“It is my understanding that the charity Coram, the former contractor for the Adoption Register, also intends to set up a matching service. They have communicated that to all local authorities, but I do not know when this service is expected to launch … I do not know how many local authorities choose to subscribe to additional services … I am unable to say what the distribution of local authorities across that range is, except to say that around £5,000 is the average. The amount paid is a matter between individual local authorities and Link Maker”.
The Minister goes on to justify the decision by saying:
“The Adoption Register ceased operating on
I hope that the Government do not think that the lack of feedback within just seven weeks is evidence that there is no problem.
Some people may think that the regulations are just tidying up some unnecessary bureaucracy or getting rid of another length of red tape, but they would be wrong. It is always easier to talk in the abstract, but this is a shameful—perhaps dreadful—example of the Government pulling out of or back from doing something positive. The Government are washing their hands of hundreds of the most vulnerable children.
According to Coram—it ran the adoption register, as we heard—the hard evidence is that 277 of the most difficult-to-place children were found families in the single year up to
The alternative for many of these children is life in an institution of one sort or another—a life that could be transformed by finding the one set of parents in England that could meet their need for a family life, as happened for my father. In her letter to the scrutiny committee, the chief executive of Coram stated:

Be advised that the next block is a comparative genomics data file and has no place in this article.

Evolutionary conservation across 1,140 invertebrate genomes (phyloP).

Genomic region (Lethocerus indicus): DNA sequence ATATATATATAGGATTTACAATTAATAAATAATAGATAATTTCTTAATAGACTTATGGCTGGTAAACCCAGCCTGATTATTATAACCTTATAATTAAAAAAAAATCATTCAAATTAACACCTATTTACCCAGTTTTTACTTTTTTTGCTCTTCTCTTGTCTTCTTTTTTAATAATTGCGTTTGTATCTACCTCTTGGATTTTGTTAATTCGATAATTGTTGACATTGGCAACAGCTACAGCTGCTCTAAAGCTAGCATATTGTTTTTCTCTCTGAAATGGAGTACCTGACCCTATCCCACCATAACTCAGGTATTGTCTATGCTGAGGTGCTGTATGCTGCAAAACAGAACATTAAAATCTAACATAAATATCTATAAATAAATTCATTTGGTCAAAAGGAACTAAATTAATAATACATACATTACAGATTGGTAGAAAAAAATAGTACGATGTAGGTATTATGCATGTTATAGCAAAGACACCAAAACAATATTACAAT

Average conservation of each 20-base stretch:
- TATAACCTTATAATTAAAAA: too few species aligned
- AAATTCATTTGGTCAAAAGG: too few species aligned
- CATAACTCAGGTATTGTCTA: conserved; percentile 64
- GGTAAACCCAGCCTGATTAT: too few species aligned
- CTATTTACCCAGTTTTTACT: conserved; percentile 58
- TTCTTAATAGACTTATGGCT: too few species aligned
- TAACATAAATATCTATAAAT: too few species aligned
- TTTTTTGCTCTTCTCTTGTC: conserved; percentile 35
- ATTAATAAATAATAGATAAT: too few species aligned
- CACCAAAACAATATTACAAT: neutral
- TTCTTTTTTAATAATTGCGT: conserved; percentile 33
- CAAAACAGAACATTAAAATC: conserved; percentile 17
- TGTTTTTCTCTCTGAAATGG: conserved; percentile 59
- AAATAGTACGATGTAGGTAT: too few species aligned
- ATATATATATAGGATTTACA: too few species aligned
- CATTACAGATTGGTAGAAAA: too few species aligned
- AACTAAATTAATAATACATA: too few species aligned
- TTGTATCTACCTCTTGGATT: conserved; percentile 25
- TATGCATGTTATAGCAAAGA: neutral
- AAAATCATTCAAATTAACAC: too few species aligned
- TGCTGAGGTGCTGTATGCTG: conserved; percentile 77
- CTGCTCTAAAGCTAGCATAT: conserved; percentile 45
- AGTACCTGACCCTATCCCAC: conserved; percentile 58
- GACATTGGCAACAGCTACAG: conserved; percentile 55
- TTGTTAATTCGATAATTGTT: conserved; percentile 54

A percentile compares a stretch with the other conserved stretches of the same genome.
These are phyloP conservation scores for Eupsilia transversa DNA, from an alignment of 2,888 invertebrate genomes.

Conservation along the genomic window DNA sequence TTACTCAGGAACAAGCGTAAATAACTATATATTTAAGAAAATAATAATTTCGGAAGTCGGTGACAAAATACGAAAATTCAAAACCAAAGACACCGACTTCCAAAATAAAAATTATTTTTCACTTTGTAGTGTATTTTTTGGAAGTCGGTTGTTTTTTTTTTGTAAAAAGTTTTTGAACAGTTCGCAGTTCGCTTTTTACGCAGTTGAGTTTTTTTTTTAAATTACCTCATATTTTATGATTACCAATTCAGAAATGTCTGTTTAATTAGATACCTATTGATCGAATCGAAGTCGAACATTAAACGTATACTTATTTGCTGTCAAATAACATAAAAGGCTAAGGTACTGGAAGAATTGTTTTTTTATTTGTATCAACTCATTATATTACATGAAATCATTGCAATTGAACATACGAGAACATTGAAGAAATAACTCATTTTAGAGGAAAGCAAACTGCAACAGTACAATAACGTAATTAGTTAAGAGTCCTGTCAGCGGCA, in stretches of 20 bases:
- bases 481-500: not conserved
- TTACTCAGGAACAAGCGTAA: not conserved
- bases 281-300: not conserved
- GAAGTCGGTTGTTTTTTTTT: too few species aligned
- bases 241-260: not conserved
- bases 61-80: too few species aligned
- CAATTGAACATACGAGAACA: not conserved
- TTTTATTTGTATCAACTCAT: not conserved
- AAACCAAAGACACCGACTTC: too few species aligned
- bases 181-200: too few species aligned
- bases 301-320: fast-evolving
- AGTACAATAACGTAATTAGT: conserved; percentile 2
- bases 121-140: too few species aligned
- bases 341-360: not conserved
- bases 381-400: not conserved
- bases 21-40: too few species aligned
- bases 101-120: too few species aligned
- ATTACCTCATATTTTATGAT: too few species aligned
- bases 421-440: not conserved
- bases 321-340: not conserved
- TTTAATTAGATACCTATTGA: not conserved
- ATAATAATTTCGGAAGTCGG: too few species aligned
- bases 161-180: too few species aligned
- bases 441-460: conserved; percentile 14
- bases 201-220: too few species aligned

“The Adoption Register was the only registered, child-focussed pro-active independent service helping agencies to find adoptive homes for children when all other approaches have been tried. It was a vital extra chance for those who wait the longest - those with additional needs, developmental uncertainty, BAME or in sibling groups”.
In its excellent briefing, Coram said:
“Without the Register, agencies may pay to use an alternative product, with the total cost to the sector likely to exceed the value of the Register contract”.
The commercial alternative, depending on the size of the local authorities and the looked-after children population, is typically between £5,000 and £10,000 per local authority. We are all well aware of the dire situation of children’s services and the difficulty in them finding even this relatively small sum. To cover its annual costs, the register needed to help to find adoptive families for just two children who would otherwise have remained in care for the rest of their childhood—a target that has been achieved every year since it was created.
For some children, the adoption register was their last chance. For every child not adopted because the Government have abandoned the register, and for every adoptive parent not matched with an adopted son or daughter, the impact is incalculable. This Government should be ashamed of allowing the register just to disappear.